Prepárate Conference: Miami Dade College and FIU Emphasize Partnership
Miami Dade College and Florida International University are two of the most successful colleges in the country when it comes to graduating Latino students. A recent study by the group Excelencia in Education, found that in 2009-10 Miami Dade College awarded 5,893 associate degrees to Latinos and FIU awarded 3,918 bachelor’s degrees and 1,014 master’s degrees to Latinos.
The two institutions are working together to build a seamless pipeline for students who earn an associate degree at Miami Dade and then want to move on to earn a bachelor’s degree at FIU. Administrators from the colleges presented at the College Board’s “Prepárate: Educating Latinos for the Future of America” conference in Miami to explain their dual admission program and their work as partners.
Promising Miami Dade College students who are not admitted to FIU outright because of academic or capacity issues are invited into the dual degree program, and about 30 percent of those approached so far have chosen to participate . If they earn an associate degree within three years, they can move on to the university.
About 84 percent of students in the dual admission program require remedial courses. Their average high school GPA is about 2.8 and their math or verbal SAT scores average around 450 in each area, so they do require further coursework to be prepared for the university.
“The basic promise that the university makes in the letter is we’re not admitting you but if you go to community college and get the two-year degree, we’ll hold a seat for you,” said assistant professor Glenda Musoba.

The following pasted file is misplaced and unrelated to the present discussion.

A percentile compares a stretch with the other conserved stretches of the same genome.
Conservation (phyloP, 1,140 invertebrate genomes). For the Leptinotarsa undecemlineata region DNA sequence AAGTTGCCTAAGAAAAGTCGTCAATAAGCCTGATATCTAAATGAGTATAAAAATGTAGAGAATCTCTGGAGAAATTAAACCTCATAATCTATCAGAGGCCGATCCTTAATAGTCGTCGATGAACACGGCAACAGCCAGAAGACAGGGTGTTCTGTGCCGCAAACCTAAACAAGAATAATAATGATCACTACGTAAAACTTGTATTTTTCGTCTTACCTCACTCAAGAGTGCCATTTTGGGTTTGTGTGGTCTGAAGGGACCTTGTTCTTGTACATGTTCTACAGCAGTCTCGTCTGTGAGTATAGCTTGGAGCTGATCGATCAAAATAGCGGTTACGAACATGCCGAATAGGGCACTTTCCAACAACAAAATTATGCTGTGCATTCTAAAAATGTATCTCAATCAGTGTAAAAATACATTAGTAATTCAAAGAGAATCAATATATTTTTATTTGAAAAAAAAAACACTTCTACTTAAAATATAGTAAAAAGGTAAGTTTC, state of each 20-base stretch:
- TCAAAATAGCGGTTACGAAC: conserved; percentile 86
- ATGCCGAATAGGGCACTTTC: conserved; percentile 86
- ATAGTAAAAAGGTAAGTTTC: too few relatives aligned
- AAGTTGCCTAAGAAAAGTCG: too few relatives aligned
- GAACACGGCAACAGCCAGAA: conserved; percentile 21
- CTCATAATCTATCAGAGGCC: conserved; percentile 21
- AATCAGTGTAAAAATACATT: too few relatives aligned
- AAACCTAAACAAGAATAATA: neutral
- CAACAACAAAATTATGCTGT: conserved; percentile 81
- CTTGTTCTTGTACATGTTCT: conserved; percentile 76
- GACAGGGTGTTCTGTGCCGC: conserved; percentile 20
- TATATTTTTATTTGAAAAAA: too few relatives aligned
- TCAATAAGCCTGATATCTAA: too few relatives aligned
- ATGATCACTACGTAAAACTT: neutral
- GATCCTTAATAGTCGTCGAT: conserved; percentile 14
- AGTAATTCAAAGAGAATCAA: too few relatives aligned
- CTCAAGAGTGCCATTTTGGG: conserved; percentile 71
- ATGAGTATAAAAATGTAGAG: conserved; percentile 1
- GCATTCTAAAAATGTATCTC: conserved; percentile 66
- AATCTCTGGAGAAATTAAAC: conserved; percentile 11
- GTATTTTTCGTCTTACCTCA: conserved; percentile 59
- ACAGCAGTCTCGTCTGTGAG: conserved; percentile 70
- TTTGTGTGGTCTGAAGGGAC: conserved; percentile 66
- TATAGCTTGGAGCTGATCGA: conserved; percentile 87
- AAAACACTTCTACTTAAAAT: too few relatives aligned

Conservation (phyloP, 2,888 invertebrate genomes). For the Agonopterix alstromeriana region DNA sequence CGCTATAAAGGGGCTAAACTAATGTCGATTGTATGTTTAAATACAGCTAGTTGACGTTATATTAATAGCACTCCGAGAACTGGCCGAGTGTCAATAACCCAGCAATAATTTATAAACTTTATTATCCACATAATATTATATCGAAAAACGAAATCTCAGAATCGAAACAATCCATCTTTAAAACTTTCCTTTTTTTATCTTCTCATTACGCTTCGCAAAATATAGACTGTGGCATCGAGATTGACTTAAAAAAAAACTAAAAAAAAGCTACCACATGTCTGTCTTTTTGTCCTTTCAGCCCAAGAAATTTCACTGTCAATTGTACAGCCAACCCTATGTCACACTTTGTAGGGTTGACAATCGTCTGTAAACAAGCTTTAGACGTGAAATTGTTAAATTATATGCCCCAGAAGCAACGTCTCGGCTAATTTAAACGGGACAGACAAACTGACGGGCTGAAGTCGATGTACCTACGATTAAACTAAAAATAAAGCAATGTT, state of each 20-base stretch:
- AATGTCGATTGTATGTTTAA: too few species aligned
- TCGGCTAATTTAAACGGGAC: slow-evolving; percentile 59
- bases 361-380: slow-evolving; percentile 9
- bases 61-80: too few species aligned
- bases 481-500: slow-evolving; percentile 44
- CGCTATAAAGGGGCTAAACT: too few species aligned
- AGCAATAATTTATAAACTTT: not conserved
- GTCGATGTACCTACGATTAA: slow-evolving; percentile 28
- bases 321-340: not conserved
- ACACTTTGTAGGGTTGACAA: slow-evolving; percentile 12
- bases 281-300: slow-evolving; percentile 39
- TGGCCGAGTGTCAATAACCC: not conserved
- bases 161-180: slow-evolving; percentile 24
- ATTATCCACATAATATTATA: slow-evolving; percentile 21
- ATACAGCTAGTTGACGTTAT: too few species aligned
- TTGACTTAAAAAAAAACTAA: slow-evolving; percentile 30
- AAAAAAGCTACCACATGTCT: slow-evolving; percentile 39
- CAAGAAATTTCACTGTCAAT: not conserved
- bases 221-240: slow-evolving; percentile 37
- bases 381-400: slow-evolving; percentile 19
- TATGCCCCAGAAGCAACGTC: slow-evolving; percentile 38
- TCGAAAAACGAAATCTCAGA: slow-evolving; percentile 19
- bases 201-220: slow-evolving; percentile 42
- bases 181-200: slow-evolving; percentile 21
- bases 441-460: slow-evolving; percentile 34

To encourage the bond, orientation for the participating Miami Dade students is held at FIU. ”There’s a lot of buy-in right away for students to feel they’re FIU students,” said Douglas Wartzok, the university’s provost and executive president. ”We really try to build the affinity to FIU as they’re starting as Miami Dade students.”
Students are also issued FIU ID and library cards, so they can participate in campus activities. That stresses to students that “this is your home as well,” said FIU vice provost Elizabeth Bejar.
They also go through workshops at certain points on topics such as choosing a major with the help of a dual degree bridge advisor.
The program still is young and administrators are closely watching the results. Since 2006, 5,203 students have accepted the offer to participate and 141 of those participants have graduated from FIU. Most of the students joined the program recently, so long-term data is still needed to gage future success.